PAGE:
Journaling, Part 2

By Danny Kalev, ITworld |  How-to

Following last week's discussion about journaling file systems, today I
will explore the inner workings of journaling file systems and present
available products. Before I explain how journaling file systems work,
let's review the vulnerabilities of traditional static file systems,
such as ext2fs.

Under a static file system, each file consists of two logical units: a
metadata block (commonly known as the inode) and the file's data. The
inode (information node) contains information about the physical
locations of the file's data blocks, modification time, etc.... The
second logical unit consists of one or more blocks of data, which
needn't be contiguous. Thus, when an application changes the contents
of a file, ext2fs modifies the file's inode and its data in two
distinct, synchronous write operations. If an outage occurs in between,
then the file system's state is unknown and needs to be checked for
consistency. A metadata logging file system overcomes this
vulnerability by using a wrap-around, appending only log area on the
disk.

The logging system records the state of each disk transaction in the
log area. Before any change is applied to the file system, an intent-to-
commit record is appended to the log. When the change has been
completed, the log entry is marked as complete. In the event of a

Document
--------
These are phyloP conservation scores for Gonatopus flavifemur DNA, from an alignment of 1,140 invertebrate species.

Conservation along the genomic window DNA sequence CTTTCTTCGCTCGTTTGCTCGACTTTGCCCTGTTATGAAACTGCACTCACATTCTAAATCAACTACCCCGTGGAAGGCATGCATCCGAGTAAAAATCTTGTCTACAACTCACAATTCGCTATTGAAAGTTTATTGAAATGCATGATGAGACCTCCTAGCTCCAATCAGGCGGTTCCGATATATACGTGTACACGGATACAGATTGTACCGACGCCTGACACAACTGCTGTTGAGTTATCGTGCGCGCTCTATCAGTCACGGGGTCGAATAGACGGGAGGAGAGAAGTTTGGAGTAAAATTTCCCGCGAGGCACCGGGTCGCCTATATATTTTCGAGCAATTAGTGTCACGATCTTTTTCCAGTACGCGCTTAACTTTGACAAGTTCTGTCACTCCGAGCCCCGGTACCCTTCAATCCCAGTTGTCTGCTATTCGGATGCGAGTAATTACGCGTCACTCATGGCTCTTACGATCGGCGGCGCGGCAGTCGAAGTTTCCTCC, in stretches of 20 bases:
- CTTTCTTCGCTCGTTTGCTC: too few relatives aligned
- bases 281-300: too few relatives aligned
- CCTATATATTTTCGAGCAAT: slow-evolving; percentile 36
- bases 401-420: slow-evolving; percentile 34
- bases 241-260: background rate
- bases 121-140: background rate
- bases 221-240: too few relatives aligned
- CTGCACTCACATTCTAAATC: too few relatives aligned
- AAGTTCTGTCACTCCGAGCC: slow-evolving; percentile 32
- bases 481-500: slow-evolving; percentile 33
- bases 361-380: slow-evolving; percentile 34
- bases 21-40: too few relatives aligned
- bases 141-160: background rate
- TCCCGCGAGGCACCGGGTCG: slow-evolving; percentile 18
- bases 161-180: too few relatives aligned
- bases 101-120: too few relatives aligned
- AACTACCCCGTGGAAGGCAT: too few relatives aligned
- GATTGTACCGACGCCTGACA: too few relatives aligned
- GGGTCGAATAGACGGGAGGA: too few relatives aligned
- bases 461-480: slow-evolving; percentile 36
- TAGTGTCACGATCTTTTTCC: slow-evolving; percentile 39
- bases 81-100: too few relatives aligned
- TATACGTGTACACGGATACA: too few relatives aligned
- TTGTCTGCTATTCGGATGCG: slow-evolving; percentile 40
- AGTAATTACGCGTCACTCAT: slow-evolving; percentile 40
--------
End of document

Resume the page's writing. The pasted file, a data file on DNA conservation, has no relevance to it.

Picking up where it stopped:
recovery from a failure, the system replays the log and checks for an
intent-to-commit record without a matching completion mark. Since every
modification to the file system is recorded in the log, the file system
only needs to read the log rather than performing a full file system
scan. If an intent-to-commit record without a completion mark is found,
then the change logged in that record is undone.

Let's look at a concrete example. Suppose we have a file that contains
three data blocks: 1,2 and 3. The first two of blocks are contiguous:

bbb12bbb3Hbbb

The b area indicates discarded data blocks and H is the file header.
Now an application updates blocks 2 and 3. Consequently, the file
system looks as follows (the a area marks obsolete data blocks that
previously contained the blocks 2 and 3 and the header):

bbb1abbbaabbb23H

Notice that the modified data was appended to the end: first, the
blocks 2 and 3, and finally the header. The previous location of blocks
2,3, and the header was discarded. This approach has several
advantages. It's faster because the system doesn't need to seek all
over the disk for writing parts of the file and it's safer because file
parts that have been changed aren't lost until the log has successfully
written the new blocks. Finally, a recovery after a crash is much
faster because the logging system needs to check only the updates that
took place after the last checkpoint.

At present, there are several journaling file systems available for
Linux. The SGI xfs file system is an Open Source product.

Join us:
Facebook

Twitter

Pinterest

Tumblr

LinkedIn

Google+

Answers - Powered by ITworld

Ask a Question